I'm not the biggest fan of my managerial accounting professor. He prefers to give homework, then quiz us when we first arrive and then teach us the subject. It seems back-assward. This guy gets middle-of-the-road evaluations and I was pretty certain he was being reviewed last week by this guy who sat in the back of the room for his class.

He also prefers teaching us through case studies instead of problems in the books. These are your standard Harvard Business Review cases that find their way into just about every class in grad school.

For many of the qualitative classes, we have cases to analyze and comment on the effectiveness of strategies or provide recommendations on what direction the companies should proceed. Many times they are about or portray real life organizations and situations. We've dealt with Starbucks, eBay, and Barilla pasta.

The effectiveness in an analytical class is much more difficult. Deciphering the right numbers with which to build an operating budget or return on equity isn't the easiest thing.

Last week, we had two cases; one dealing with coffee and requiring a three page Excel delivery and one about a small airplane company and discussions around the control systems it put into place.

The airline one was easier since it was discussion-based. I have a tendency to bullshit my way through discussions as you might have already guessed. The case dealt with two guys who decided to buy and operate a failing aviation company a few years after they completed grad school. The case covered the systems in place and which of the several independent units (maintenance, flight school, charters, sales, etc.) they decided to reorganize, improve or shut down. Each employee was overviewed on what value they did or could add. And the financials were all redone allowing each unit to be its own cost center.

The professor questions...which units made sense to keep? Why was this person more valuable then this one? How would you have handled this instance in their shoes? Did the owners make the right decisions; why or why not? Put yourself in the place of the mechanic/accountant/customer and ask yourself the same questions.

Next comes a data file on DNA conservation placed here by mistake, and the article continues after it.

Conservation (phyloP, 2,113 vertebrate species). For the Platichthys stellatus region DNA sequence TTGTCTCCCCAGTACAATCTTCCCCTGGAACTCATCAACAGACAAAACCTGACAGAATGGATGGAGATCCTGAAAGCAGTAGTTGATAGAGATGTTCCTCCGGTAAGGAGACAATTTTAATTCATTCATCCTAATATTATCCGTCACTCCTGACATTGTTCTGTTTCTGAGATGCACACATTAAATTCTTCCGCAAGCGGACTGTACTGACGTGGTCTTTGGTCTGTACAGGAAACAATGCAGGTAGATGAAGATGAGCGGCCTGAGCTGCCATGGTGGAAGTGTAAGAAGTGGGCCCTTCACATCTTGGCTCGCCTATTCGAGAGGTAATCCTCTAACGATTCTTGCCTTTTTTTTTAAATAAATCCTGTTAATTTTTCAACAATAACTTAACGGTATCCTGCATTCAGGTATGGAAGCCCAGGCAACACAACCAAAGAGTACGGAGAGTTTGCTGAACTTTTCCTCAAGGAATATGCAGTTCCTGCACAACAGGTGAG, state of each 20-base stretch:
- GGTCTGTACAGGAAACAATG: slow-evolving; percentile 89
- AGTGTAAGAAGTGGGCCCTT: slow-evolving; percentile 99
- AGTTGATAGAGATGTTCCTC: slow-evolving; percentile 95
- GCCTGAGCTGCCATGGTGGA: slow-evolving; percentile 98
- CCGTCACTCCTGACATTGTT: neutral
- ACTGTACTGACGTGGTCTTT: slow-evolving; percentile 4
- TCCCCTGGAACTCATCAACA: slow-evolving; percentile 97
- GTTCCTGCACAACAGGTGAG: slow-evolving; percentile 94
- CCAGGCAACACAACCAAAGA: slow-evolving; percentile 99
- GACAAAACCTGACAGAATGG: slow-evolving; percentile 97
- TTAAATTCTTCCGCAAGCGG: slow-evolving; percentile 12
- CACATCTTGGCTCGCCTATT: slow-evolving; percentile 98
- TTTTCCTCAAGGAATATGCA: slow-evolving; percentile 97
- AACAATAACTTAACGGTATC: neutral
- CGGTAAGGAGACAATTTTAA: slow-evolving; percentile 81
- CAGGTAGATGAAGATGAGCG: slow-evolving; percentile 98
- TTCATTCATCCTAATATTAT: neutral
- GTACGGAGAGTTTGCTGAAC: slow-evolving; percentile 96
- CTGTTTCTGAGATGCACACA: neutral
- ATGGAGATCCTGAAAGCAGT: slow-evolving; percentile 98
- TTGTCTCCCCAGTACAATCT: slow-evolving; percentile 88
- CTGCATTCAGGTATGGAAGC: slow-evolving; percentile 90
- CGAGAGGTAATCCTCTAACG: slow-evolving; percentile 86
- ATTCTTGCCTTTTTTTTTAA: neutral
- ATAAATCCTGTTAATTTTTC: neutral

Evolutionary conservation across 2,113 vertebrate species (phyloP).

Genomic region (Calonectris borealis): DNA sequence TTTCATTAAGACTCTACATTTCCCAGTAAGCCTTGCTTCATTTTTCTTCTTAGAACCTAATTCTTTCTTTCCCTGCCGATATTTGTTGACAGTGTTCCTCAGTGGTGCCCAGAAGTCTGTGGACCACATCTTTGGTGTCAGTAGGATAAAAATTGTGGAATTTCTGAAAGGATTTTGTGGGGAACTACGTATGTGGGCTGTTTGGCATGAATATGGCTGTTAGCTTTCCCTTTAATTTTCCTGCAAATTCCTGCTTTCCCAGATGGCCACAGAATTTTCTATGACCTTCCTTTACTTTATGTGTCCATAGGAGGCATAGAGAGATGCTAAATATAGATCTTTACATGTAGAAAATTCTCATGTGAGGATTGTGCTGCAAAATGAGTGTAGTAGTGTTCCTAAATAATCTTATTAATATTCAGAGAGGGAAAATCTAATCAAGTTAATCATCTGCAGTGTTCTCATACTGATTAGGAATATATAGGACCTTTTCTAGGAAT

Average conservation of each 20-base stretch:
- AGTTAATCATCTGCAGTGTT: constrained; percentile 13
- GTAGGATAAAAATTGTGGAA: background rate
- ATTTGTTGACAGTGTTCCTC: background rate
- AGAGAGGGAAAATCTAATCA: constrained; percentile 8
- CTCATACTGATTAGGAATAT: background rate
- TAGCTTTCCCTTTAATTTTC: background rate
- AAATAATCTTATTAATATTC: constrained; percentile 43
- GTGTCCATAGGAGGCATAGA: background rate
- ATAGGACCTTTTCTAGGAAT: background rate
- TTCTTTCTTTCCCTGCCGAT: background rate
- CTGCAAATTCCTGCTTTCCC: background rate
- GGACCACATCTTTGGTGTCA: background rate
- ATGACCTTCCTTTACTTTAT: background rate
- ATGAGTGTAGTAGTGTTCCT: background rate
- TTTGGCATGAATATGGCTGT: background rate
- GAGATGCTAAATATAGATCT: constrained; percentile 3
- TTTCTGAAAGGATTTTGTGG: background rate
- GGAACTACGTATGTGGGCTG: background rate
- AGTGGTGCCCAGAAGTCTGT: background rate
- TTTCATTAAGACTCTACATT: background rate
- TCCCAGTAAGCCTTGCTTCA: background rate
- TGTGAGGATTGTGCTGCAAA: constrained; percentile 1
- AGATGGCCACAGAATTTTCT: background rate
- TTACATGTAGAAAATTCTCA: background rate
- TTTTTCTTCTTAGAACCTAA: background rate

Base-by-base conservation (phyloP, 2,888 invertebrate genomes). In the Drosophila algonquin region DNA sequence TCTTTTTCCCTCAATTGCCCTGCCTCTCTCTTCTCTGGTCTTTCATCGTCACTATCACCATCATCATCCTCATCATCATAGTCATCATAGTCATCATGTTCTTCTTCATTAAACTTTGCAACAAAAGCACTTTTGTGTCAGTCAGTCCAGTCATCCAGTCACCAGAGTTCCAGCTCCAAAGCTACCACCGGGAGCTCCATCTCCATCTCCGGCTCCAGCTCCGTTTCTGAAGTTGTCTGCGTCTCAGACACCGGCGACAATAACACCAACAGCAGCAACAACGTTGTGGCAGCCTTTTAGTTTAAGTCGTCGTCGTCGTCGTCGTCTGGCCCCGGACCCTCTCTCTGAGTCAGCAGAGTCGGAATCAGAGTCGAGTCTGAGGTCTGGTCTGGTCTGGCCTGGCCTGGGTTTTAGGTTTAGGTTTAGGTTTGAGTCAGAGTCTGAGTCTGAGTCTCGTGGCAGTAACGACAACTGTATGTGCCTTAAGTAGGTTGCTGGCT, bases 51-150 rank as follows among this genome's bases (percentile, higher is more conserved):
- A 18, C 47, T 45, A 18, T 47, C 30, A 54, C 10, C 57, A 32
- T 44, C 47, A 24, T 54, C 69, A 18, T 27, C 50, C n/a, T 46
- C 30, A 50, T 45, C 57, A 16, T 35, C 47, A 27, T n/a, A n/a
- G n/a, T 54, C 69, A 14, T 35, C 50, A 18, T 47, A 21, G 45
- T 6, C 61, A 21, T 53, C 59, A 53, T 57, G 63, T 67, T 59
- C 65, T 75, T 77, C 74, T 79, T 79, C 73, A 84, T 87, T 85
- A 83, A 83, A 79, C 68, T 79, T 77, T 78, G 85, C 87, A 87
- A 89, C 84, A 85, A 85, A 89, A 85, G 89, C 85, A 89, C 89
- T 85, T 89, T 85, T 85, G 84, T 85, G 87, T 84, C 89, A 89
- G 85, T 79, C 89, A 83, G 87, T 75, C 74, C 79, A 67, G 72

It was a thorough discussion and one of the most liveliest to date. At the end, the professor indicated that this case portrayed a real life aviation company.

And one of the protagonists was sitting in the back of the room!

I'm not a man who is easily star-struck, but let me tell you, that was about the coolest thing ever. To be able to ask the person about what you just read was probably my favorite part of this entire program. It was so impressive to hear from this guy (who was in his 60's) about the decisions he made and chances he took at age 26. I'm not sure I would have had the guts to do what he did, but it was an honor to meet a man who attempted and succeeded.

I left that day having an expanded appreciation for what I am doing. Many times along the journey, I've had a lot of self doubt, but it's experiences like this that let me know I really have made the right choice.


Friday, September 05, 2008

Bad Weather

Is it completely wrong that I love when hurricane season begins, because I get to watch more news features with Jim Cantore?

Way to go Hanna....Keep coming Ike.